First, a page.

Saturday, 10 May 2008

Maximise the benefits of Time Management.

The last time management step is to ensure time is put aside for monitoring progress. It is important to understand that this is critical to gaining the benefits available to you. However don't worry, it is something that can be quite easily incorporated into your routine. Some people will do this automatically through timesheet or time recording options that are required by their workplace. However, everyone can benefit from doing it on a regular basis to assess how their time management is really working and how much you have achieved by managing your time.

The best way to approach this is to record how your time is spent over a period of say a week (and be as accurate as possible - not necessarily what goes on your timesheet) you can see where your time is going and critically see if your time is being used on the higher priority tasks. It is often found that the lower priority tasks have crept into the available time, and or you are assisting someone else with their tasks and it has taken longer than the 'can you do this for me won't take a minute' implies. Try the free time tracking / timesheet at

If you review this log of your time, you can:

1) Identify jobs that you should not be doing and re-assign or remove them.
2) Improve your scheduling of the highest priority tasks
3) Reduce the time you spend on personal activities, possibly by grouping them together to minimize time away from your desk.
4) Improve your estimates of task durations

Looking at this list in more detail, you are probably doing at least some jobs that are not really part of your job, often because it seems simpler to complete the task without referring to another person. If say you choose to revise text in a report given to you for review, it just means you will continually have this job to do in the future. Spending time passing on your critique of the work and explaining why the changes should be made mean the situation will be completely removed in the future. Saving time for both yourself and the person whose work you were reviewing. Obviously, if you are delegating a task it is worth ensuring you make some time to monitor it's completion, although hopefully that can be phased out at the next review of your time.

You may also spend considerable time assisting other people with their tasks, whilst it is great to have assistance and have the favor returned, you must review how much time this is taking from your key tasks.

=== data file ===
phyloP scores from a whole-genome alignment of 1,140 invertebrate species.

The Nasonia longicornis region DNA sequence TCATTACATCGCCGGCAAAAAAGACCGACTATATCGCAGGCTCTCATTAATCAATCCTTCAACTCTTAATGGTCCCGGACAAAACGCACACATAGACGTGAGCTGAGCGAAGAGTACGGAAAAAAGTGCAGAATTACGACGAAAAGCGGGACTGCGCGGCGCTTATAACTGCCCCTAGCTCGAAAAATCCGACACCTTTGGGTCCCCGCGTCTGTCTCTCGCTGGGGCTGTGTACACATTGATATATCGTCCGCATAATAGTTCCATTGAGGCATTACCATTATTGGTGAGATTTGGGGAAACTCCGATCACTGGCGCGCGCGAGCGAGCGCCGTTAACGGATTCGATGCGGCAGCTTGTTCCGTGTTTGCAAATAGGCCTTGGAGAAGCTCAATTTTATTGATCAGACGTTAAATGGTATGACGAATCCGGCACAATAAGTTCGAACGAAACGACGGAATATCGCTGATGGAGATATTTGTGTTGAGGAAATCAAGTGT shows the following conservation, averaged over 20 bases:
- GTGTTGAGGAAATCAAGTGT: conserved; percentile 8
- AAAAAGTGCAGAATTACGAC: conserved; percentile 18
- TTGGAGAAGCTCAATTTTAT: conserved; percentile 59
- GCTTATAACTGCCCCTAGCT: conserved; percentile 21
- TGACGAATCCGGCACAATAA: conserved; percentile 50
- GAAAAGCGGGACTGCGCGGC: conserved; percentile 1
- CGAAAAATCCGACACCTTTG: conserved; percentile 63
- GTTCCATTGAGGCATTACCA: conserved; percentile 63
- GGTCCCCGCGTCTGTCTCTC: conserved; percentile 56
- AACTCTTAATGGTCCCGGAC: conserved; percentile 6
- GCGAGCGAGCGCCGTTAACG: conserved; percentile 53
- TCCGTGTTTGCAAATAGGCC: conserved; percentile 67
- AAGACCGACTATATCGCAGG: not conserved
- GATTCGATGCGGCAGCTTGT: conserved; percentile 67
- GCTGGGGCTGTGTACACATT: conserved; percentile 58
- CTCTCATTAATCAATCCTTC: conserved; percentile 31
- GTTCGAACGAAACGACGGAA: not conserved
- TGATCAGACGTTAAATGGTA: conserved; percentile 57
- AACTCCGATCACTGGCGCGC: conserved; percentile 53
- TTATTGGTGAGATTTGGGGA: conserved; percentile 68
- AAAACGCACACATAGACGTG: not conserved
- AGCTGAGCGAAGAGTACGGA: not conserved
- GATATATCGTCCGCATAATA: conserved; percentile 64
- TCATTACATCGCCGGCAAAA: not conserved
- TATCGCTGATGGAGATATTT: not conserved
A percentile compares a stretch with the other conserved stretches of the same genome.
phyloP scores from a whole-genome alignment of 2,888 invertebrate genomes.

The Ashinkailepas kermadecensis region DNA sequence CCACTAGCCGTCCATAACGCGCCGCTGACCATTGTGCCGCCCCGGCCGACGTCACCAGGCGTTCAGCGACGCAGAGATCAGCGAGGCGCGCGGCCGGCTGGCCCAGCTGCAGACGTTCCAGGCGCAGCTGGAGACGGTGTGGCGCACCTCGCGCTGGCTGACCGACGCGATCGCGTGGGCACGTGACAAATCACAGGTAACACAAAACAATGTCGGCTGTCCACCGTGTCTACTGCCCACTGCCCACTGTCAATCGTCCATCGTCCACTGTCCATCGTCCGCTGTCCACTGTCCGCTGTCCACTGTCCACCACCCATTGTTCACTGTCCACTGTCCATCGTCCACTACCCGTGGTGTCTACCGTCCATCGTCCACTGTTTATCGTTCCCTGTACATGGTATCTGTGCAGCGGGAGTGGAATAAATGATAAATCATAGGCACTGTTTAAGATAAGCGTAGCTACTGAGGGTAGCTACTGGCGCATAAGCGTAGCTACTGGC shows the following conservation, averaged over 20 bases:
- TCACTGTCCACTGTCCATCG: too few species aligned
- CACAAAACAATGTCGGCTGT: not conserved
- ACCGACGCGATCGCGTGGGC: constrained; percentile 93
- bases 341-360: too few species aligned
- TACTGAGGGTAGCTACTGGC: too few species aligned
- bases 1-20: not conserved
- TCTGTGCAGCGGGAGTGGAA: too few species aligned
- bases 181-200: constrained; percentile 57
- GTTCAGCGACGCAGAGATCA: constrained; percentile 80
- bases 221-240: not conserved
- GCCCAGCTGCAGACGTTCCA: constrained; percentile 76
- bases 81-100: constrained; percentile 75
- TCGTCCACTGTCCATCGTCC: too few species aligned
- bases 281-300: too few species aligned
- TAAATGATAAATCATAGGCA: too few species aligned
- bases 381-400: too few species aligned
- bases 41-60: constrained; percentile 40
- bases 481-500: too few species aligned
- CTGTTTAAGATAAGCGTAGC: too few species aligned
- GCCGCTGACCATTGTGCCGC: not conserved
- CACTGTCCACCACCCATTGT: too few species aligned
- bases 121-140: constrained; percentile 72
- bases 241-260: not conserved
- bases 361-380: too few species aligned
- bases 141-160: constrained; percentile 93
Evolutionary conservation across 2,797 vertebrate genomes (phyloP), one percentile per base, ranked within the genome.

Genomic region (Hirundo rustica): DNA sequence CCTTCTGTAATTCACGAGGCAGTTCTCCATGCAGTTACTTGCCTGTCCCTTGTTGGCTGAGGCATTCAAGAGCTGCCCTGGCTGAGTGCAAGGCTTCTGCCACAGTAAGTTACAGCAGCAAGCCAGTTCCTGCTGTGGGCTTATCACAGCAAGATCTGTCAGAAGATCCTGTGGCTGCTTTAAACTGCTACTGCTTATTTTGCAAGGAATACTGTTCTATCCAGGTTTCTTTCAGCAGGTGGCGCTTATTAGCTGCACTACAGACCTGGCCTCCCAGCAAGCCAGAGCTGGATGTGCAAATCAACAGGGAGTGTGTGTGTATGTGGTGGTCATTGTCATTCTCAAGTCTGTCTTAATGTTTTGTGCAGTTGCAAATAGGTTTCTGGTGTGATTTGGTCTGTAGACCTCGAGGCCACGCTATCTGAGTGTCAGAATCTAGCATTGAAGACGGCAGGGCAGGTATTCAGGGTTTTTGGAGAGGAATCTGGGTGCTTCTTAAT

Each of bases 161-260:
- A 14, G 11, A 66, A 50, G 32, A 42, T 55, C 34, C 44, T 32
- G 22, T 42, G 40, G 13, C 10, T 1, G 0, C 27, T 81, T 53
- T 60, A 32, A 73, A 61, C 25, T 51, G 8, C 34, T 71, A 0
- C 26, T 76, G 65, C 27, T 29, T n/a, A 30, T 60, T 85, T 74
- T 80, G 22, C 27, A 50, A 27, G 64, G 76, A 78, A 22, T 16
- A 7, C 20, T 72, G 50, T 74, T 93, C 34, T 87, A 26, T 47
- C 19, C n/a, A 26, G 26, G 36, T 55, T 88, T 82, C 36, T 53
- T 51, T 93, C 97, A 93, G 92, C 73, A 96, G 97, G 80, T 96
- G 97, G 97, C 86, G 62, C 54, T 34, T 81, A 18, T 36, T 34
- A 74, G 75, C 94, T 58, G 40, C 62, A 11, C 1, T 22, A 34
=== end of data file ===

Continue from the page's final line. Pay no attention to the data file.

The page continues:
Scheduling high priority tasks when you are most able to complete them with your full focus stops them turning into tasks you need to fire fight later. Friday afternoon is rarely a time when the key report for a client presentation should be started.

Vital for your planning and time management is the ability to accurately assess how long a task will take. This review of your progress will gradually, without even directly checking, improve your ability to do this. Clearly if project planning is a major part of your tasks it pays dividends to explore this in more detail, but that is not covered in this report.

It is important that once you have completed this task you return to step 2 to identify the task that you really need to do, re-prioritize and continue the cycle refining and improving your management of time.

My final point is to ensure you remember to celebrate the tasks and goals you have achieved. It keeps you focused and ensures you achieving results not just hard at work.

Monday, 5 May 2008

Easy Time Management - Step Three

Time management is a simple skill to learn, but one that can bring you huge benefits. In the previous articles we have discussed creating your task list and assigning priorities. Here we look at the key steps to ensure you make the most from your new skill.

Firstly we must revise the task list. Once your current task list is complete, consider how, what and when of your tasks. Specifically how and what you use to complete a task, plus when you do it. Are you doing this in the best way?

Clearly this should be more of a consideration where the task is a higher priority. You could try re-organizing a long working lunch into a short conference call, to focus and improve the task. However, simple adjustments, such as eating breakfast when you get to work to allow you to get through the traffic earlier, can make big gains. It is also possible to combine some tasks such as listening to an audio book / language cd whilst driving. There are now a large amount of MP3 and pod casts available for enhancing your career or simply relaxing. This can enhance how you complete tasks (and make them more interesting).

If possible, estimate how much time you think your tasks will take; give a rough estimate, ensuring that you over estimate where the duration is not clear or the task is new. You may be able to get an estimate of how long existing tasks take you from your timesheet software. Don't worry if you are not sure. This exercise, combined with step 4 (reviewing your progress) can gradually improve your estimating without any real effort.